Dominic Roskrow on Ken Loach's new film
If, like me, you are a fan of British director Ken Loach then his new film The Angels’ Share which has just opened is particularly special.
Balblair Distillery and I share something through it – we’re both featured in it, though, to be fair, I’m no Charlie MacLean and my contribution to it is the presence of my World’s Best Whiskies book. That’ll do me, though – it’s a Ken Loach film, for heaven’s sake!
We shouldn’t underestimate how important it is for whisky that Loach has featured it as the central theme of his new film. Loach’s films are often dark and realistic, social snapshots of some of the aspects of society that most people don’t want to dwell on. But in most of his films his characters identify a seam of potential redemption that they succeed, to a greater or lesser extent, in mining. So it is with malt whisky in The Angels’ Share.
But there are three particular reasons why we should welcome malt whisky as a Ken Loach movie theme and why the film marks excellent news not just for the likes of Balblair but for all of us who love whisky.
Firstly, while we get a glimpse of the serious side of whisky and whisky tasting (and the gentle ribbing by Loach of the rituals and ceremony of malt whisky analysis suggest that he is amused by it), it’s all done in great taste. And what comes through much more strongly is the idea that whisky is not an elitist hobby that, like wine, is confined to a select few. Through our lead character and his friends we are shown that anyone can appreciate whisky and with the help of a few good books – mine, maybe, or perhaps more appropriately Dave Broom's (as mine gets sidetracked by Deep Purple, Iron Maiden, the All Blacks and Leicester City) – become pretty darn good at it.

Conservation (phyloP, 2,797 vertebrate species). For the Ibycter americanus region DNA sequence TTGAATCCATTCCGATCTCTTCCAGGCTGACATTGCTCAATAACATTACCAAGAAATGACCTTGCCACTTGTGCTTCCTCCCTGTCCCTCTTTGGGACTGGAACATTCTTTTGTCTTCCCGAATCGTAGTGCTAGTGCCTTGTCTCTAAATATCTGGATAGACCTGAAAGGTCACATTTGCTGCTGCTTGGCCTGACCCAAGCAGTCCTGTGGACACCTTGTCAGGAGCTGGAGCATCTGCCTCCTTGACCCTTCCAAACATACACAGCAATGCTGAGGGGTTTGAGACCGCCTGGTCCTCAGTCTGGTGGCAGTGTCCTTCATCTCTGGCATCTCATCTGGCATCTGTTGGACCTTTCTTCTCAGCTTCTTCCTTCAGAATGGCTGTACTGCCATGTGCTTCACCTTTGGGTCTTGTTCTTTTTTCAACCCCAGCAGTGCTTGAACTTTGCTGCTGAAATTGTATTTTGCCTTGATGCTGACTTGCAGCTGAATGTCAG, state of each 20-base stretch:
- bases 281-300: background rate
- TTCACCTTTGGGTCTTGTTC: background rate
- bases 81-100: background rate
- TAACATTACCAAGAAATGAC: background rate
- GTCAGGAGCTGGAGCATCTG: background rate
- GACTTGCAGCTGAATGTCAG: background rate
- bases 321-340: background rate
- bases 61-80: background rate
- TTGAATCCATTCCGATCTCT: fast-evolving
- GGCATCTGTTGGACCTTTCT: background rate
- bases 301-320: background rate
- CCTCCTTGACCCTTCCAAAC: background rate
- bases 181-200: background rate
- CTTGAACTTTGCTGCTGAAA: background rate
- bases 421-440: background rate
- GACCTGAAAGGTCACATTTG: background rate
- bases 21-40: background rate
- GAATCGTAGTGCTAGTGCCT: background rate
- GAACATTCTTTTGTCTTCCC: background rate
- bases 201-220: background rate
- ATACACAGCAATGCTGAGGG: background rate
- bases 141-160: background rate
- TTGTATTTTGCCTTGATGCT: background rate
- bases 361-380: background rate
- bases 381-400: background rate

Secondly, the film travels off the standard and well-trodden malt whisky path and takes us to Balblair on the 'forgotten' whisky coast which runs from Inverness to Wick and which demands exploration by anyone attracted to the delights of Scotland. Some papers have even linked the film with competitions to visit Balblair and the other two distilleries featured in the film.
And, finally, because The Angels’ Share takes it all back to the bridge, back to Scotch whisky’s true heartlands. Scotch is thriving worldwide and in demand just about everywhere, and blends – with more than 90 per cent of sales – are setting the agenda. But while the big names of Johnnie Walker, Chivas, Famous Grouse and Grant’s are all over the television – and it’s not even Christmas – Loach has shown that you can still hike to a wee distillery, knock on the door, call on their hospitality and then rob them blind.
The last bit’s a joke. They're too canny for that sort of thing in Scotland. Loach is a great film-maker and recorder of social history but he's not above a little story telling. Don’t believe everything you see.